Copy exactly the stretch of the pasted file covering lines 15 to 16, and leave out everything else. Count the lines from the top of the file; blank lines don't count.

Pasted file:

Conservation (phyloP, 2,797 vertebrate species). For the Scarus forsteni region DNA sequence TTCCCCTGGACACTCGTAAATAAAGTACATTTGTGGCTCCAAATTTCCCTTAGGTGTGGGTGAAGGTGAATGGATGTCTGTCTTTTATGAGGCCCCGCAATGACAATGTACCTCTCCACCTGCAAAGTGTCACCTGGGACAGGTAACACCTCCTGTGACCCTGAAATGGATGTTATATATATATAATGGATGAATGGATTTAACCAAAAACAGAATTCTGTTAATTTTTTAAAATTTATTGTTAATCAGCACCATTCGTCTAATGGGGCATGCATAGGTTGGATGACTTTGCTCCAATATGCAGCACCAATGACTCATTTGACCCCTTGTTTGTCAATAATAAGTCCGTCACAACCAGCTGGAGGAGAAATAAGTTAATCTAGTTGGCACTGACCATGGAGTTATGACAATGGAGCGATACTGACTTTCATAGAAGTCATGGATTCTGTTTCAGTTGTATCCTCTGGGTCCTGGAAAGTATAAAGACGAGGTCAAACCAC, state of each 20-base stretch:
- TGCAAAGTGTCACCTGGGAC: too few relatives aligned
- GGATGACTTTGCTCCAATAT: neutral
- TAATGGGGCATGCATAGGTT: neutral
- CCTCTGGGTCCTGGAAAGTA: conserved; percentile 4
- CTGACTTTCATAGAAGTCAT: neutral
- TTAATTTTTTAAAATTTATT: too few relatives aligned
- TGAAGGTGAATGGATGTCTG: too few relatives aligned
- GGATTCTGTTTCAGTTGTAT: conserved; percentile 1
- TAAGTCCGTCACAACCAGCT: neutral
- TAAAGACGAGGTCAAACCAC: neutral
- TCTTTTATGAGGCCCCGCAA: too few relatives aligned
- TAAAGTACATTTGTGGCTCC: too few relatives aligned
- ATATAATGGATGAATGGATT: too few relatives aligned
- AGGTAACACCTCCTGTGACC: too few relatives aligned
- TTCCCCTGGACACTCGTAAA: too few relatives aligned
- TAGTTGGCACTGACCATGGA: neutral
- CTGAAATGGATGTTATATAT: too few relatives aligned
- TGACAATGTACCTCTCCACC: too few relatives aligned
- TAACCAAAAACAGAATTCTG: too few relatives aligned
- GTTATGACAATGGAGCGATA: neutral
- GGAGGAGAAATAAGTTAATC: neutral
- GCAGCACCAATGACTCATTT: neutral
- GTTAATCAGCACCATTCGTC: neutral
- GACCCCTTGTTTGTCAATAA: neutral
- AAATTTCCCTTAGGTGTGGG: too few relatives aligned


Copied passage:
- AGGTAACACCTCCTGTGACC: too few relatives aligned
- TTCCCCTGGACACTCGTAAA: too few relatives aligned